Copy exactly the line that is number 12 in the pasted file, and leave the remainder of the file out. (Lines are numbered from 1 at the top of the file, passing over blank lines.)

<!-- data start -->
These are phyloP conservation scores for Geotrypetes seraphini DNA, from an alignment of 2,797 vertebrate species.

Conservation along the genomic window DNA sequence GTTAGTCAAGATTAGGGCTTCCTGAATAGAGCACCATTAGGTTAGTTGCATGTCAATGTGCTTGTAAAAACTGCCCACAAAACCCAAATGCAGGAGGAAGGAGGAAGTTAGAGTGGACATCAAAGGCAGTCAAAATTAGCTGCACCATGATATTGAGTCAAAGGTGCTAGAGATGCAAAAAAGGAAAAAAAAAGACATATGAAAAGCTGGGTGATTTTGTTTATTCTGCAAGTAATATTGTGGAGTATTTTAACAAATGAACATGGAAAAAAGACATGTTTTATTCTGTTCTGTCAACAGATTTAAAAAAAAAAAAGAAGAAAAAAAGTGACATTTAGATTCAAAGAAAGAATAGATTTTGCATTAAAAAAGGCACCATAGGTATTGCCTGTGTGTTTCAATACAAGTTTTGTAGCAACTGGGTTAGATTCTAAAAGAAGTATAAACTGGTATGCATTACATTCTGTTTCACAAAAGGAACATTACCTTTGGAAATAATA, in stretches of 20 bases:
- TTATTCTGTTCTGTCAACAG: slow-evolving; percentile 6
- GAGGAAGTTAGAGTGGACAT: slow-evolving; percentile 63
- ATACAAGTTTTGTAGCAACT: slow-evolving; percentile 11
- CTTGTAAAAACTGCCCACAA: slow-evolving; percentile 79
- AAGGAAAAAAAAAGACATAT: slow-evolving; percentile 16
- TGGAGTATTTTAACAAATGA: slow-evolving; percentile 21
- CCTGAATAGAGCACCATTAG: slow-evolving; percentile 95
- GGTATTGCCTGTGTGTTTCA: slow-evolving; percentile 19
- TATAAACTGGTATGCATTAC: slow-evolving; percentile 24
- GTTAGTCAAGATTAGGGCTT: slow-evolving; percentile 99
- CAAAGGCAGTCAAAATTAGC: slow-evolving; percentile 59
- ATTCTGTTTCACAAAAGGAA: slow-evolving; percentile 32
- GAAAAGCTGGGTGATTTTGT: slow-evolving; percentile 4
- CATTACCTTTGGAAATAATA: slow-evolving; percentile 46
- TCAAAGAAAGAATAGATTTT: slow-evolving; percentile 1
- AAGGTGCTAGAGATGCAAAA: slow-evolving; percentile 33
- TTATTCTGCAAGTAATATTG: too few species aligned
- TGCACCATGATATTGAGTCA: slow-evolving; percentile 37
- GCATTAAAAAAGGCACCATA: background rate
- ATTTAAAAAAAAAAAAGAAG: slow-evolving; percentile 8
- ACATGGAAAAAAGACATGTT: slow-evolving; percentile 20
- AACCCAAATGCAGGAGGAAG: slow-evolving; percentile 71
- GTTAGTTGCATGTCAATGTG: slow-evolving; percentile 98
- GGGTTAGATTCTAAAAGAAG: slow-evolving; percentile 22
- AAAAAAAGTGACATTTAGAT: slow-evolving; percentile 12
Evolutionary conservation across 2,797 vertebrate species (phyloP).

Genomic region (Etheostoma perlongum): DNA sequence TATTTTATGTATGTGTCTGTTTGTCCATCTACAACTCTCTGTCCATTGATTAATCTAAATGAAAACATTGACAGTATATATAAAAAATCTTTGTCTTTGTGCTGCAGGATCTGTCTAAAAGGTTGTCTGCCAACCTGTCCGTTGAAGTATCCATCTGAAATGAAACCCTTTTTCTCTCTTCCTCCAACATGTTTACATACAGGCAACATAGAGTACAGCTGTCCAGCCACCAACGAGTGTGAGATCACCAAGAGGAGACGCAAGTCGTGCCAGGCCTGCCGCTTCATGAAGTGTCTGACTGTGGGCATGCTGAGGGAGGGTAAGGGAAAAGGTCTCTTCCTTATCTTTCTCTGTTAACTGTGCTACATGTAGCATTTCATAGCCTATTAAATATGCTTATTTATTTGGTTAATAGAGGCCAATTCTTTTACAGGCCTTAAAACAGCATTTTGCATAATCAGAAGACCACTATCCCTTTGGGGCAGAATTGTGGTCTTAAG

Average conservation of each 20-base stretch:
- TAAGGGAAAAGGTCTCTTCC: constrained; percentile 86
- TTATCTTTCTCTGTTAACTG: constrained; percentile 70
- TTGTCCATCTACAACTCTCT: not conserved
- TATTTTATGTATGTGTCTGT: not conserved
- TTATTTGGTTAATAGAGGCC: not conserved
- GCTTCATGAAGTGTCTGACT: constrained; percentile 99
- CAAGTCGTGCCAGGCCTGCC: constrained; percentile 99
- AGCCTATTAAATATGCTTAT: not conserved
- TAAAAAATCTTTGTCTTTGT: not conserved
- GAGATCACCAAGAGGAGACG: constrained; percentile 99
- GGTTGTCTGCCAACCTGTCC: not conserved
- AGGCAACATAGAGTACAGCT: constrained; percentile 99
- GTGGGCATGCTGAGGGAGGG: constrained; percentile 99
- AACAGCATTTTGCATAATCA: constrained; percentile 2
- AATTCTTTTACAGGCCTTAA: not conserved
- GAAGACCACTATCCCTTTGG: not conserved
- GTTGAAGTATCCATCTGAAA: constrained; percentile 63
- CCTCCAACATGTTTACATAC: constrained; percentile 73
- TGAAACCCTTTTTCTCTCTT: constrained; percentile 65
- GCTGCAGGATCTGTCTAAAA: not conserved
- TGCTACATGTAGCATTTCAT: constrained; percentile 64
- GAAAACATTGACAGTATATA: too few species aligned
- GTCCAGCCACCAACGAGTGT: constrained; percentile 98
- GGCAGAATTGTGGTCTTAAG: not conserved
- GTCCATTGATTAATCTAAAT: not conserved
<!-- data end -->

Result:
- GTTAGTCAAGATTAGGGCTT: slow-evolving; percentile 99